Hello, everyone. My name is Koopa and we’re here with another BlueStacks Streamer Academy video. How to create the right Twitch emotes. These are the emotes that you are gonna be using on Twitch once you get partnered. They are your branding. This is what your community will use to have fun and communicate with each other through your channel. One of the biggest things, when it comes to creating the right Twitch emotes, is using things that have happened in the past within your channel that have meaning. If there’s a topic, if there’s a certain situation that has happened, or a certain game, an emote that generally fits the history of your channel.
One of the other key things to think about when you’re designing an emote, make it universal. There’s a lot of emotes that Twitch provides us with for free, for viewers to use in any channel, like [inaudible 00:01:02] or bible thump. You want to make an emote that can be used in other streams, too, and not just yours, that way you might see your viewers using your emotes in other channels and then, when others users see them, if it’s an emote that appeals to them, they’ll hover over it with their mouse, and then they will see which channel that emote originated from. Like, you know what, I might want that channel or I might want that emote. I’m gonna go visit this person. I want to check them out. Let’s go into the Twitch dashboard and check out what your emotes will look like as a partner.
So under the partner settings, when you go under the chat, you will see emoticons. Once you click here, you will see all the emotes that you actively have. And right now, you can see that I have 10 of 10 emotes that I can use within my community. I’m going to delete the [O 00:01:58] one because this one was a big emote at the time when Pokemon Go was really a big part of my channel, but it no longer is so this is actually a perfect time for me to delete it. Once I delete, it’s going to open up other emote options for me to add a brand new emote. Take in mind, when you’re working with an artist, they need to do three different sizes, transparent PNGs, 28 by 28, 56 by 56, and 112 by 112. Then you’ll need to come up with an unique code for your emotes.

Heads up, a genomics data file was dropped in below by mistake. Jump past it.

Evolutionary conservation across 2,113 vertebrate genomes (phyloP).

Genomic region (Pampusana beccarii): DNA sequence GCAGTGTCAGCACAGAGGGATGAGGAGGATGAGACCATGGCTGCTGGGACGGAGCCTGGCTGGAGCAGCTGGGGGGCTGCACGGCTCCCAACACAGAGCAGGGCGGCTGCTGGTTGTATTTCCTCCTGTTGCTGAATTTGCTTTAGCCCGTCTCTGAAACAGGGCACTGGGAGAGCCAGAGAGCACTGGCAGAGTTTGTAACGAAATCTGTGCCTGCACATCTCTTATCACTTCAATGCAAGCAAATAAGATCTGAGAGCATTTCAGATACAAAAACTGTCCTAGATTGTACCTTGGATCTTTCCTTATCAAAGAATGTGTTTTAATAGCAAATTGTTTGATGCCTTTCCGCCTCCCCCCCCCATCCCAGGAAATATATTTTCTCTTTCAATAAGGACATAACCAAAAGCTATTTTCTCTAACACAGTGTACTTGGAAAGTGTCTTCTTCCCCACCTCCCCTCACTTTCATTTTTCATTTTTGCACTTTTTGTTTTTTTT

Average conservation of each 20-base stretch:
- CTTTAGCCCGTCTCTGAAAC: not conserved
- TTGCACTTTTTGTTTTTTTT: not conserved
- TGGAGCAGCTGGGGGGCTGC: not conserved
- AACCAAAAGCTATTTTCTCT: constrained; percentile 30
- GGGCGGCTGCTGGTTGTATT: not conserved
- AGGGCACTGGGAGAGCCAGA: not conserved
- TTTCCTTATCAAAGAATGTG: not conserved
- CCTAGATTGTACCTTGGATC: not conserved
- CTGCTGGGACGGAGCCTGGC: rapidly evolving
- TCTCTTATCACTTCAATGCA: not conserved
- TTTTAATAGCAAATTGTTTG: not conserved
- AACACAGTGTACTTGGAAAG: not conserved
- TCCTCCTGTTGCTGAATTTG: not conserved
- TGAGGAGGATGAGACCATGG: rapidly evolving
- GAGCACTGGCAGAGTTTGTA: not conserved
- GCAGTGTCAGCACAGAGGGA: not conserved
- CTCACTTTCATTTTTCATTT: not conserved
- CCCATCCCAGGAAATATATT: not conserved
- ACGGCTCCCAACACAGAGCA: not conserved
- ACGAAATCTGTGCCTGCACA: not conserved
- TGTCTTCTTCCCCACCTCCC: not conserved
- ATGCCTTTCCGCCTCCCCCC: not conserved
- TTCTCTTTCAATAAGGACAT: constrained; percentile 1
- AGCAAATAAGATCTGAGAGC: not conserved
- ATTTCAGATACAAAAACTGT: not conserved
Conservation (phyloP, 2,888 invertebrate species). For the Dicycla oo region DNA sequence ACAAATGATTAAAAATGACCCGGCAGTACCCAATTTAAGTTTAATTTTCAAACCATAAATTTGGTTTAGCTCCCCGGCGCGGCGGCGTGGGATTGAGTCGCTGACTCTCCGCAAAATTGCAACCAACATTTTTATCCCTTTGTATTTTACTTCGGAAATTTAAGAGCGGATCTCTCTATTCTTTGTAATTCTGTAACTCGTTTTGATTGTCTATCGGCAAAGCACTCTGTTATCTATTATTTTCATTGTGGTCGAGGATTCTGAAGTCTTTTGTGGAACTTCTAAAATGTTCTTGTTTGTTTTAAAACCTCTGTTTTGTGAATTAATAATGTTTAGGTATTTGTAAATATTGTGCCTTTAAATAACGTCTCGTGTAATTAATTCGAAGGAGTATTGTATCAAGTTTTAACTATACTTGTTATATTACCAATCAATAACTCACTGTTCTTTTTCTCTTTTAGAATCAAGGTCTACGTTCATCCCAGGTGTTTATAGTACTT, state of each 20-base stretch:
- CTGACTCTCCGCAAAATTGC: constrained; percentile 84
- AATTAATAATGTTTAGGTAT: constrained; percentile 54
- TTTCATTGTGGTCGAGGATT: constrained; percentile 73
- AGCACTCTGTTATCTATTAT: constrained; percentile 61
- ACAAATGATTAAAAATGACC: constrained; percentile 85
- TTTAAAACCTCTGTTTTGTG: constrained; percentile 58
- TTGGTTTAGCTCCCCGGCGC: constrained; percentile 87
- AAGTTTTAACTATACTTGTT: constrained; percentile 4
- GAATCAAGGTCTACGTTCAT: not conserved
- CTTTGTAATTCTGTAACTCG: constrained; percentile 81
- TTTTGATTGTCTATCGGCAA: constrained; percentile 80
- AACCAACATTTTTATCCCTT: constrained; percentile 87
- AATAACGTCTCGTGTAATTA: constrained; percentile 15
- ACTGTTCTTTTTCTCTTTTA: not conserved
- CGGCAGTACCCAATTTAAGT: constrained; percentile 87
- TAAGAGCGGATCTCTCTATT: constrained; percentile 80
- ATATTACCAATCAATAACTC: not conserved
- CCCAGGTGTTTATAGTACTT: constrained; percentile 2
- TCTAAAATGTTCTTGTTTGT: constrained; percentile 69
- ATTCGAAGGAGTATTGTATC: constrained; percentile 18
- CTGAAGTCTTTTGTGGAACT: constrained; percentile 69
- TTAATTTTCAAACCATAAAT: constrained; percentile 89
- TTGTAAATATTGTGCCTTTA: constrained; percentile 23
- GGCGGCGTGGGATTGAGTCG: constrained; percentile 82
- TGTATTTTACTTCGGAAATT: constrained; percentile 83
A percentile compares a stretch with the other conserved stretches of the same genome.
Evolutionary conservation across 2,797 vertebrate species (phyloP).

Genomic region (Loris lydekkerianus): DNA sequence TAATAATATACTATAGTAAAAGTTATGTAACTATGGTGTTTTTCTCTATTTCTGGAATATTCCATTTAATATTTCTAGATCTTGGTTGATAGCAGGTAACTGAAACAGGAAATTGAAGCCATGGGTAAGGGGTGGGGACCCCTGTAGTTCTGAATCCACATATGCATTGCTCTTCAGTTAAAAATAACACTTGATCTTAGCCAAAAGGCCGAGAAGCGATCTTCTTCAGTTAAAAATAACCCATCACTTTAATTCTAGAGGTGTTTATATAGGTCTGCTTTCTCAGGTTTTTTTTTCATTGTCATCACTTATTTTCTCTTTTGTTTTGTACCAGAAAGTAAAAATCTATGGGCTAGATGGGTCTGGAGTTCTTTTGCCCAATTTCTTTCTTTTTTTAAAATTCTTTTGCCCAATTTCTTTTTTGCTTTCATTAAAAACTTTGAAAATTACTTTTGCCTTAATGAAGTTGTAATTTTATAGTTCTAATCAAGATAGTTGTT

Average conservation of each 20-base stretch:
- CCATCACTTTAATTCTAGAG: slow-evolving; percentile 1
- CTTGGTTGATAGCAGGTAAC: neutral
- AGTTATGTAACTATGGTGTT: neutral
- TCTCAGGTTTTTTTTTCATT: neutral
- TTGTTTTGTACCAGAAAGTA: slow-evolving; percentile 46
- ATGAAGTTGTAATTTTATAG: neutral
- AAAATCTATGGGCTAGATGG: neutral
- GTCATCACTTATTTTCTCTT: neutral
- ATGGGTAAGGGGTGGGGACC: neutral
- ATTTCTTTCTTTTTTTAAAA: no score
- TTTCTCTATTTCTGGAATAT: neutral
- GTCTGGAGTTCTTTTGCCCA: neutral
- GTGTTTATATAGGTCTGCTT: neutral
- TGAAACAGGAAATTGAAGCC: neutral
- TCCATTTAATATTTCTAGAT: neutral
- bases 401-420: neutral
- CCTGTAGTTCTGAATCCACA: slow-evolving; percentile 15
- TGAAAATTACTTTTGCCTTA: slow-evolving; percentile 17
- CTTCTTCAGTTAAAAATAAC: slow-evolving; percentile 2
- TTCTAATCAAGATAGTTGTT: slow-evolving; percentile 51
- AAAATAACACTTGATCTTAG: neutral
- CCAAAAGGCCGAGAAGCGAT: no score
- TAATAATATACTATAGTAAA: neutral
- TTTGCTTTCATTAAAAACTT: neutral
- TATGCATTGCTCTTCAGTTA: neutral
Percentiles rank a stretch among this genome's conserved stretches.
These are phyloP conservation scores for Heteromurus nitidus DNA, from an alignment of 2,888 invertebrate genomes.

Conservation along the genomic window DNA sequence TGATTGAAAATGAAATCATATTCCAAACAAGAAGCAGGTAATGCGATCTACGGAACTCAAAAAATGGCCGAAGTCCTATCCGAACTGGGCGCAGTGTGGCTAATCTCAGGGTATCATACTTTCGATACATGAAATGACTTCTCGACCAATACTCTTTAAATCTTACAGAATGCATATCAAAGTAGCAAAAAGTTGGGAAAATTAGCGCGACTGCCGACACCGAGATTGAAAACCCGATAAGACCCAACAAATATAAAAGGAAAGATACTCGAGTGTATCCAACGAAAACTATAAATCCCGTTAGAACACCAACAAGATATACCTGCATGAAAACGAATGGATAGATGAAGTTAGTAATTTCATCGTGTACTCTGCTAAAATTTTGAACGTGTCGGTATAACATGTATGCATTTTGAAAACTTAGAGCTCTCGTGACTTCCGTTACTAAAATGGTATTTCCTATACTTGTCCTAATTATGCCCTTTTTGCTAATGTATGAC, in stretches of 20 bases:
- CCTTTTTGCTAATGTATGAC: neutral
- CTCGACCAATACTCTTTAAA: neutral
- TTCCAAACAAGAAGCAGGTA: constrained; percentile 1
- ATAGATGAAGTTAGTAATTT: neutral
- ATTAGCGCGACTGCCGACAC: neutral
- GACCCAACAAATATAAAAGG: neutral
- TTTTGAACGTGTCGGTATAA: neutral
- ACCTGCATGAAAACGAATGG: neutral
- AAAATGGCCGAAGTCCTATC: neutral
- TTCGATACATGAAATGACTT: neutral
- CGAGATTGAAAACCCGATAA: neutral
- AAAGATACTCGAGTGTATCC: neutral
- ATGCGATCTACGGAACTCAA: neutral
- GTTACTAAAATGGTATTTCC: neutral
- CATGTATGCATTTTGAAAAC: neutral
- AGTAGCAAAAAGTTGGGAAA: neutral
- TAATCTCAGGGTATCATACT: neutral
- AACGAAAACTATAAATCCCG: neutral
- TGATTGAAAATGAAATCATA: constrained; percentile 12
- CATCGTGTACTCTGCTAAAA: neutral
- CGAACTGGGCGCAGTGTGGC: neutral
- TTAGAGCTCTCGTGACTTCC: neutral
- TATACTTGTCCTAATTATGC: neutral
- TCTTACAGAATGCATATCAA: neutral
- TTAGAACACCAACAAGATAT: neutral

The emotes that I have here as follows the Koopa Salute, that’s just a way to give back to the veterans or to any other act of military members, since I had six and a half years of military service. So this has a bunch of meaning. This emote is our bible thump version. It’s a crying Anubis from one of the experiences that we had in seminars war. We have a rip emote. We have some fist bumps to throw out when someone subscribes and these are actually designed by a friend. We had a banana theme going on at the beginning part of the first year of my channel or even have like a banana costume so the BananaCappa was actually a lot of fun, one of the most popular, and of course, the banana heart. Grey Goose was a thing we used to drink sometimes on the channel, not so much these days, but it’s still a solid GG emote.
So this gives you an idea that every single emote has some backstory to it. It’s not like I just picked a random image and uploaded it to my emoticons for my partner Twitch channel. So this gives you an example of what kind of emotes you can use, the right ideas behind making an emote that you can use not only in your channel, but also an emote that viewers can use in any channel universally. Working with an artist is going to save you a ton of time. There are people that are very [inaudible 00:03:49] with Photoshop, being creative, and so I encourage you to work with the other artists out there in the world of Twitch because they can do a really good job making you an emote. All you have to do is tell them what you want and within a couple hours, they have a few variations for you to pick from, and if you’re anything like me, when it comes to actually designing your own emote and drawing it and just using the right kind of file and the right resizing and getting it to be perfect so that it looks nice in the Twitch chat, can be difficult.
But if you’ve made it this far and you’re looking to create your own emotes for Twitch, congratulations on getting partnered and have fun with your emotes. If you see that emotes aren’t being used very often in your chat, that’s when it’s time to replace them. Don’t feel bad about taking an emote out. Just swap it with something new. Ask your viewers what kind of emotes they want. Your viewers will actually come up with some of the best emote ideas. I know that some of my viewers have designed for me, and I’ve been using them for over two years now and they’ve come up with some of the radest ideas and then I submit those ideas to artists for commissions and it’s simple. It’s that simple, guys
This has been another BlueStacks Streamer Academy video. Hope you’ve enjoyed it. We’ll see you in the next one.